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10Beatrice Boyle

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Sun on a Mountain

You are unmoored
And in your unmooring you
With the pangs of
Your slightest
Hungers, angers, quivers
Come what may

A tepid tear from a glacier
You dribble
Down to the Sea
Agape, a white-knuckled rivulet
Still you writhe to be more free

The Sun shoots through you, piercing
You with joy and fear
And Light
Still on you run, unblinking
To the Ocean and to Night

If you tremble upon a precipice
If into the clear air you
Still the Mountain: always too heavy
And the Ocean: always too Deep

If a glance of the Sun sometimes tricks
You, if --
In one moment -- you feel whole
How easy to forget What you come from
And the endless source of your Soul

"All the darkness in the world
cannot put out the light
of one candle"

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The following comments are for "Sun on a Mountain"
by hazelfaern

In light, brilliant
That your returned voice is a welcomed-with- pleasure discovery would be to understate.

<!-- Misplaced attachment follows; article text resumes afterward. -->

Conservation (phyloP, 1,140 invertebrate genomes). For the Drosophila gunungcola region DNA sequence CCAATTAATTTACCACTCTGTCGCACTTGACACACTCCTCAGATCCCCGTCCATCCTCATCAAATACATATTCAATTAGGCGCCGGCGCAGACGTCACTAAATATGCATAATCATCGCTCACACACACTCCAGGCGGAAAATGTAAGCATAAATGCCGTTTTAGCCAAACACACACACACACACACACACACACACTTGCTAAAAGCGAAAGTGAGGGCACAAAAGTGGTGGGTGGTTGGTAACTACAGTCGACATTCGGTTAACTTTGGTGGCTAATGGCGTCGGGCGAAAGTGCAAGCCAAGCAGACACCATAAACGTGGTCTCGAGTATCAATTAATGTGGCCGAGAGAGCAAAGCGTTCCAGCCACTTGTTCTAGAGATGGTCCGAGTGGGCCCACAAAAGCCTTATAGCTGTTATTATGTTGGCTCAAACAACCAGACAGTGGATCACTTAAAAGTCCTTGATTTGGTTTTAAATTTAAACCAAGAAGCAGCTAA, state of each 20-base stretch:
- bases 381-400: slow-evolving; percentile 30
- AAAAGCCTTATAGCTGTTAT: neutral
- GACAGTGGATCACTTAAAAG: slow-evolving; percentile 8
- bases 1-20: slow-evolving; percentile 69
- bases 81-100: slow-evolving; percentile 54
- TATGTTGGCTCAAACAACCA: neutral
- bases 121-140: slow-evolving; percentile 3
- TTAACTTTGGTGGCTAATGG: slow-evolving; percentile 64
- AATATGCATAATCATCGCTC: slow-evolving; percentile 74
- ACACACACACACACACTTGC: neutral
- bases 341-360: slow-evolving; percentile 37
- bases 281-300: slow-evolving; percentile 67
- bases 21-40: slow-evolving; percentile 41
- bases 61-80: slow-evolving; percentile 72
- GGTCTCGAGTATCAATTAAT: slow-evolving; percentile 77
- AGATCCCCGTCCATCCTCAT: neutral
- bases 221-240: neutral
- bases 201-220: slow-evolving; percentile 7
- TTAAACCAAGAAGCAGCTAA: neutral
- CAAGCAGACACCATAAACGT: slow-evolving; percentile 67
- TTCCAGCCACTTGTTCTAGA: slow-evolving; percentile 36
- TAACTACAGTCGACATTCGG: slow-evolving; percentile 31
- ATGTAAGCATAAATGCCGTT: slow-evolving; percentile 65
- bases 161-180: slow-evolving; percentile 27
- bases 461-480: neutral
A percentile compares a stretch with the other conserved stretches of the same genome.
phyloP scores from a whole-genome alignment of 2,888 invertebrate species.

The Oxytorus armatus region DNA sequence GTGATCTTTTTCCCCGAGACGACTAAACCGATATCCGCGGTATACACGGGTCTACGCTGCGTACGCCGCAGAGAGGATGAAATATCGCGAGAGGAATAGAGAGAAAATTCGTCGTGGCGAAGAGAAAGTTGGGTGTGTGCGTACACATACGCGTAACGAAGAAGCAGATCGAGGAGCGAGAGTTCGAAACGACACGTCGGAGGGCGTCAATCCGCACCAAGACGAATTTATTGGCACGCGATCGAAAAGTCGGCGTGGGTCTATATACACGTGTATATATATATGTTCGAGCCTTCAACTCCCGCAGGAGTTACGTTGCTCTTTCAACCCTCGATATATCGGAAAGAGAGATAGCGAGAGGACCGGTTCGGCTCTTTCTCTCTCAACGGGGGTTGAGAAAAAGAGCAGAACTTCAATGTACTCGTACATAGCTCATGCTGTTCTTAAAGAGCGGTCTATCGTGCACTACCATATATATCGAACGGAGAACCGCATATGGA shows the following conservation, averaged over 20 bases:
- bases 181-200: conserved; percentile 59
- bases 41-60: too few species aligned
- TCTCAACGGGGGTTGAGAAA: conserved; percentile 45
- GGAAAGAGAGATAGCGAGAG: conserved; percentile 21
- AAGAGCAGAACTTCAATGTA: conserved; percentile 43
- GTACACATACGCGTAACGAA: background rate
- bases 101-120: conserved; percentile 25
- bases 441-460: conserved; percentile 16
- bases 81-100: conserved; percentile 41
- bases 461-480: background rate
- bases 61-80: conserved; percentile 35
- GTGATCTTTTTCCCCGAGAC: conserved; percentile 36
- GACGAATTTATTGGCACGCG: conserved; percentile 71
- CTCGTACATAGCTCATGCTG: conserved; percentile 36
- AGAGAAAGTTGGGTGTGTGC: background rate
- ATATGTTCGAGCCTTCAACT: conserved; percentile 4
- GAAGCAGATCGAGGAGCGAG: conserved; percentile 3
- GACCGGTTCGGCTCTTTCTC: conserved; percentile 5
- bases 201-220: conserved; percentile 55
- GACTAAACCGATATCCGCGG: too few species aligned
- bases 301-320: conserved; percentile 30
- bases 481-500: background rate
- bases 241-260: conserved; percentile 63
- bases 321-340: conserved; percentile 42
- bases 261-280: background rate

A highly enjoyable read.

Robert William

( Posted by: Bobby7L [Member] On: December 30, 2008 )

Welcome back Jennifer!
Sooo good to see you back here Jennifer...we've missed your brilliant poetry...hope you're here to stay!


( Posted by: Beatrice Boyle [Member] On: December 30, 2008 )

Sun on a stripped-down soul
Jennifer? Whenever I pop in here these days (which is seldom), I check to see if one or two old favourites have posted anything new... usually, they haven't. It's a joy to find a poem from you after such a long hiatus. I do hope all is well in your life.

This poem is very beautiful, and also really quite different from most of your previous postings, I think? I associate your stuff with a lot of very finely-crafted detail and personal emotional analysis, so reading it is like looking at a Canaletto or something. This one seems to have a much more abstract sweep (a Turner sunset, maybe?). It also seems somehow 'period', as if it would suit a couple of hundred years ago. Maybe that's the rhyme scheme, or the impersonal voice, or the preoccupation with spirituality?

I really like your landscape-imagery for being spiritually adrift, and the way in which being dangerously unmoored is turned into a positive: because of course when we are the least anaesthatised by the comfortable and familiar, we are the most alive to evolution. I'm intrigued by the tension in the last 2 verses. Are you saying that freedom always has its limits, and that sometimes we can be tempted by joy to forget this, and yet that remembering and suffering these limits is the source of 'soul'? I'm not sure I like that conclusion, but I do like the poem.

( Posted by: mobiussoul [Member] On: January 13, 2009 )

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